Iconoclastic controversy rages on

 Editor,

This is with regards to the iconoclastic controversy over the removal of Ganesha idol at NIIT, Shillong at the behest of the JSU (Jaintia Students Union). The stated objection of the JSU was that the idol could undermine the institute’s secular fabric and “incite communal sentiments” among the students and staff belonging to other faiths. The Union suggested an alternative placement by the bust of a renowned personality from fields of science, humanities or literature. The students’ stand is right since it is a Government Institute. If NIIT is a Hindu Institute they have the right to install whichever idol they want, just as a Christian institution, say MLCU can install the bust or statue of Lord Jesus Christ if they want to.It may never happen, and am not sure if there is one already. From what I heard, am surprised that MLCU seems to detach itself from anything Christian, let alone staying true to the legacy of Martin Luther. It prompted someone to say that MLCU should stand for Modernistic Liberal Culture University.

The point is that at least I compared two institutions, unlike what the LRO (Legal Rights Obstructionists, pun intended,) did, comparing a national institute to a hospital(Civil hospital), and an idol with a book (Bible). The cliché ‘do not compare apples and oranges’ does not even fit here. It should more appropriately be “do not compare apples and motorbikes.” Such is the naivety of the LRO’s line of argument. More jurisprudence is clearly required on their part. Their comparison of an idol and a book is simply odd. An idol, statue or bust is ceremoniously installed and it has a conspicuous presence which is imposing on one and all. The ostentatious nature and monumental importance of an idol therefore warrants a democratic consensus and approval of all stakeholders for its installation. Not so with a book. The book is totally inconspicuous, not imposing nor overbearing on anyone. You can ignore it and leave it unread. You can have a Bible in your home and not be a Christian. I keep the Quran next to me in my study, and am not Muslim.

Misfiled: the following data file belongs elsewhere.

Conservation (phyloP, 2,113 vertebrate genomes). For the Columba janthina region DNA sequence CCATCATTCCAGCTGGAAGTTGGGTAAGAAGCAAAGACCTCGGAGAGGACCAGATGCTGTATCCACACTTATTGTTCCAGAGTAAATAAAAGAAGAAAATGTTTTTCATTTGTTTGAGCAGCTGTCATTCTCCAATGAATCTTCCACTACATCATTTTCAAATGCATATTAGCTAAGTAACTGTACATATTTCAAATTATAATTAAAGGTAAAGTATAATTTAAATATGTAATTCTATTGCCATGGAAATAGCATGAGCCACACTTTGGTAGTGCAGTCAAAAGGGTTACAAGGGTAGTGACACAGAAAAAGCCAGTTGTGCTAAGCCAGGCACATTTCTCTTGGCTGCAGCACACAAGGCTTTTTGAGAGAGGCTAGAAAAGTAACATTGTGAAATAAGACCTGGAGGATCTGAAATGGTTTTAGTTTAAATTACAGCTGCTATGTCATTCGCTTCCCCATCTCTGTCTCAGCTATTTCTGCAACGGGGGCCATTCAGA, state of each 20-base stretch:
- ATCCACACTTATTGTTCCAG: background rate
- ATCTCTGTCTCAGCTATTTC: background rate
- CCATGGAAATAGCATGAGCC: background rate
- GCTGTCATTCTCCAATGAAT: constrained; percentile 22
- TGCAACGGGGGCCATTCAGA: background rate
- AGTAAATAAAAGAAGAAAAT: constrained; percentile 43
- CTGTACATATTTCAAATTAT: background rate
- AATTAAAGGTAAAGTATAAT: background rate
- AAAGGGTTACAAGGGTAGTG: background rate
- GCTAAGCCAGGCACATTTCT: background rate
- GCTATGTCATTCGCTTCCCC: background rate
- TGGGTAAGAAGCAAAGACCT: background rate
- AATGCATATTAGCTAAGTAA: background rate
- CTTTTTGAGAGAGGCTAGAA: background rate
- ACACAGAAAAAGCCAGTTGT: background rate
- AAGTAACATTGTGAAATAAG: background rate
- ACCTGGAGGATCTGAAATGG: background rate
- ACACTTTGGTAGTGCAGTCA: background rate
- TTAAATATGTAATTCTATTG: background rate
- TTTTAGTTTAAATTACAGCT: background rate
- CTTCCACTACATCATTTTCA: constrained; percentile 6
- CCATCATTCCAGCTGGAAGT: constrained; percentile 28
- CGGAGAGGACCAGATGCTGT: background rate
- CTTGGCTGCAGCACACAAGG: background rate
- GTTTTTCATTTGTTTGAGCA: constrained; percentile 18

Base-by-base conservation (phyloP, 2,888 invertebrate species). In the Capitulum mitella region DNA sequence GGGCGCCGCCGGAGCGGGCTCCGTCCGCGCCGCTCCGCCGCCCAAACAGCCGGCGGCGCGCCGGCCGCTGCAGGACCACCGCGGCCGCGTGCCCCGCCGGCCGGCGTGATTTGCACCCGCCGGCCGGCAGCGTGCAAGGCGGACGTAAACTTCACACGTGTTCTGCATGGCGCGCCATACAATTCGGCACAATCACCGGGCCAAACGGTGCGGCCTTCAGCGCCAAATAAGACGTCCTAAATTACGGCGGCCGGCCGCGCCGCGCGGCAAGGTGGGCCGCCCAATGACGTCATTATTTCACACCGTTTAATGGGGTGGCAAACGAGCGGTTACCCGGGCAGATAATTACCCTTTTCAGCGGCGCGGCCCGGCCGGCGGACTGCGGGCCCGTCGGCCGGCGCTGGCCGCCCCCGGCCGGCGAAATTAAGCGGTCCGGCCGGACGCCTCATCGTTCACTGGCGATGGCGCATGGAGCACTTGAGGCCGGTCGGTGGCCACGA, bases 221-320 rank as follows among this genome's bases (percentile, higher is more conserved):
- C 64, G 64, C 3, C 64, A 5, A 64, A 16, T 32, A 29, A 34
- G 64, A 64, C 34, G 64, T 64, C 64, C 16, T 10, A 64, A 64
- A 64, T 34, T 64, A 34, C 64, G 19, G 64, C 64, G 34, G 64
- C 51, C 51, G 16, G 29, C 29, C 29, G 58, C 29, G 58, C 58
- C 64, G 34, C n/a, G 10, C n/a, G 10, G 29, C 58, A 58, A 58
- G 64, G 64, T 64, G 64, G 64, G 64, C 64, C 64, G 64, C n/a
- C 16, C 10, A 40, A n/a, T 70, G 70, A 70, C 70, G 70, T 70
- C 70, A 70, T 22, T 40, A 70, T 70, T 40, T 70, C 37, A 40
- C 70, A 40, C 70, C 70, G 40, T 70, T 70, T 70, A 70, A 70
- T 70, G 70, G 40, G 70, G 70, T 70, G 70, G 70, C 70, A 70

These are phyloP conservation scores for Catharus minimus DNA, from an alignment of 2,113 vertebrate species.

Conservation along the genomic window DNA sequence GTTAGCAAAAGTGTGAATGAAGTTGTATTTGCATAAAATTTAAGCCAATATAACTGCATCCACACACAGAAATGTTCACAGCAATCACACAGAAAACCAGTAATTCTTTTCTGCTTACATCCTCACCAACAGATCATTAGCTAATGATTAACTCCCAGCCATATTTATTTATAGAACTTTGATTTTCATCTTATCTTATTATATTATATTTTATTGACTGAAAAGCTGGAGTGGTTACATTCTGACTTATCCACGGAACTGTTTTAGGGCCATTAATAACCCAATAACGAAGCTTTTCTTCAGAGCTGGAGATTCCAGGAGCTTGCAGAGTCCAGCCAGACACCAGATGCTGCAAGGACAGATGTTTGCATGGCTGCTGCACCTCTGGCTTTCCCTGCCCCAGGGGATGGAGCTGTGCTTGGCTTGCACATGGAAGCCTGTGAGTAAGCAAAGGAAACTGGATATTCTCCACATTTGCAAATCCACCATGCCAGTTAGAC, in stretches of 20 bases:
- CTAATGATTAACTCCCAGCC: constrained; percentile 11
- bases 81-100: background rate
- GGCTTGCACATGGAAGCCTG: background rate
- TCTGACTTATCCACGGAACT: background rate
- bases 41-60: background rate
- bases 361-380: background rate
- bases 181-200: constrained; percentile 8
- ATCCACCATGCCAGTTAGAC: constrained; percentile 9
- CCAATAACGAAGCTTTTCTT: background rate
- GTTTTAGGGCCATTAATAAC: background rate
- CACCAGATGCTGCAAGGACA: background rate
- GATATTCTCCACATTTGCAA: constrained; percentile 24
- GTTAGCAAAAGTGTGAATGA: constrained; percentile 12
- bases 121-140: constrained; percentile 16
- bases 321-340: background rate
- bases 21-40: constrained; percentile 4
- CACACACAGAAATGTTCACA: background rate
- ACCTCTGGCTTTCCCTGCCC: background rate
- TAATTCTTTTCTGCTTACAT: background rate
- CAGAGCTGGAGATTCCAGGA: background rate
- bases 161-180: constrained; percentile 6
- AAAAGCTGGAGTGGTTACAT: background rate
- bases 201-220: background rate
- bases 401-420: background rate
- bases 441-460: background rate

Secondly, regarding the legal rights of citizens such as those from niamtre/niamtynrai, it must be upheld, but not by denying the rights of the majority Christian patients at Civil Hospital, who need their bibles and their pastors and evangelists to visit and pray for them. Pastors and evangelists should not force their ministry on anyone from niamtre/niamtynrai, against their will. But if they want prayer, and are above 18 years of age, who can decide for themselves, then even their families or anyone or any group cannot deny them this basic right. The same right extends to children of Christian parents too to choose their faith, that is if they are adults. I have been a counselor and encourager to many over the years, and this is what I have seen. Even strong men cry when they are sick, and away from home. Times of sickness are most crucial for anyone’s mental, emotional and spiritual equilibrium, and during such times, moral and emotional support is most required. Pastors and counselors must in fact double their efforts in this regard, and the role of hospitals is to ensure that the rights of others are not infringed upon.